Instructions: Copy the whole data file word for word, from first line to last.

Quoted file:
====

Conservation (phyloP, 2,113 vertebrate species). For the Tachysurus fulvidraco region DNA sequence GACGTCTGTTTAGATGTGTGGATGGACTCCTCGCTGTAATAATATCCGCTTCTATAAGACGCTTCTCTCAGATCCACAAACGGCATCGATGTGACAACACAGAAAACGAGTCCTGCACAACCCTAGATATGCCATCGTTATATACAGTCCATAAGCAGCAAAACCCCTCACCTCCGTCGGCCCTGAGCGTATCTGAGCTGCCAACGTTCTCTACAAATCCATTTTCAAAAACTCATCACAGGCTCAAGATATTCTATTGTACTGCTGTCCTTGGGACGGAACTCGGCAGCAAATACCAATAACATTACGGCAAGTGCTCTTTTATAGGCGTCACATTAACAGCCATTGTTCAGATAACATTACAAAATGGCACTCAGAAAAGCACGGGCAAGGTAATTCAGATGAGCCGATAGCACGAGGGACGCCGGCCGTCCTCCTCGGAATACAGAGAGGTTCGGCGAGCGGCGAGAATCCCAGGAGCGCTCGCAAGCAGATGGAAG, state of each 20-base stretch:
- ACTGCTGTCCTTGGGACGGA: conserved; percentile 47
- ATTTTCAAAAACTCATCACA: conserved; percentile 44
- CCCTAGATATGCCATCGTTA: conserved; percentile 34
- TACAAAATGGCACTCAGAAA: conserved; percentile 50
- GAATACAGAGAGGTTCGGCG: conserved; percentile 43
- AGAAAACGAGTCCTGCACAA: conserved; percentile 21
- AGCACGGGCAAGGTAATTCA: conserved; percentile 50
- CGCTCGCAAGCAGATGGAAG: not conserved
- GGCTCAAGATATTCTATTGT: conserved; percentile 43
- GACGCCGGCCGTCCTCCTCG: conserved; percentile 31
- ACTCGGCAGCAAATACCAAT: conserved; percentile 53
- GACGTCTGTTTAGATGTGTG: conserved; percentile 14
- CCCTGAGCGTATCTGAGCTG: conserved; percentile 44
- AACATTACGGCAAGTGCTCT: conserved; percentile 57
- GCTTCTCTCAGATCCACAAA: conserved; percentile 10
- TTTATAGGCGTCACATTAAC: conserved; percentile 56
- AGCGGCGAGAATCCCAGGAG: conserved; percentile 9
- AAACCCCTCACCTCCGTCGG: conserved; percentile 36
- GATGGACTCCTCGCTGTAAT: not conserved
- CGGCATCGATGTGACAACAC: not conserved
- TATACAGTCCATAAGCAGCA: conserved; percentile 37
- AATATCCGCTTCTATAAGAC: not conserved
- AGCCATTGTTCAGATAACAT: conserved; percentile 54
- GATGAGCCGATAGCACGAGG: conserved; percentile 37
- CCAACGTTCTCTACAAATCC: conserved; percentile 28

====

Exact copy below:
Conservation (phyloP, 2,113 vertebrate species). For the Tachysurus fulvidraco region DNA sequence GACGTCTGTTTAGATGTGTGGATGGACTCCTCGCTGTAATAATATCCGCTTCTATAAGACGCTTCTCTCAGATCCACAAACGGCATCGATGTGACAACACAGAAAACGAGTCCTGCACAACCCTAGATATGCCATCGTTATATACAGTCCATAAGCAGCAAAACCCCTCACCTCCGTCGGCCCTGAGCGTATCTGAGCTGCCAACGTTCTCTACAAATCCATTTTCAAAAACTCATCACAGGCTCAAGATATTCTATTGTACTGCTGTCCTTGGGACGGAACTCGGCAGCAAATACCAATAACATTACGGCAAGTGCTCTTTTATAGGCGTCACATTAACAGCCATTGTTCAGATAACATTACAAAATGGCACTCAGAAAAGCACGGGCAAGGTAATTCAGATGAGCCGATAGCACGAGGGACGCCGGCCGTCCTCCTCGGAATACAGAGAGGTTCGGCGAGCGGCGAGAATCCCAGGAGCGCTCGCAAGCAGATGGAAG, state of each 20-base stretch:
- ACTGCTGTCCTTGGGACGGA: conserved; percentile 47
- ATTTTCAAAAACTCATCACA: conserved; percentile 44
- CCCTAGATATGCCATCGTTA: conserved; percentile 34
- TACAAAATGGCACTCAGAAA: conserved; percentile 50
- GAATACAGAGAGGTTCGGCG: conserved; percentile 43
- AGAAAACGAGTCCTGCACAA: conserved; percentile 21
- AGCACGGGCAAGGTAATTCA: conserved; percentile 50
- CGCTCGCAAGCAGATGGAAG: not conserved
- GGCTCAAGATATTCTATTGT: conserved; percentile 43
- GACGCCGGCCGTCCTCCTCG: conserved; percentile 31
- ACTCGGCAGCAAATACCAAT: conserved; percentile 53
- GACGTCTGTTTAGATGTGTG: conserved; percentile 14
- CCCTGAGCGTATCTGAGCTG: conserved; percentile 44
- AACATTACGGCAAGTGCTCT: conserved; percentile 57
- GCTTCTCTCAGATCCACAAA: conserved; percentile 10
- TTTATAGGCGTCACATTAAC: conserved; percentile 56
- AGCGGCGAGAATCCCAGGAG: conserved; percentile 9
- AAACCCCTCACCTCCGTCGG: conserved; percentile 36
- GATGGACTCCTCGCTGTAAT: not conserved
- CGGCATCGATGTGACAACAC: not conserved
- TATACAGTCCATAAGCAGCA: conserved; percentile 37
- AATATCCGCTTCTATAAGAC: not conserved
- AGCCATTGTTCAGATAACAT: conserved; percentile 54
- GATGAGCCGATAGCACGAGG: conserved; percentile 37
- CCAACGTTCTCTACAAATCC: conserved; percentile 28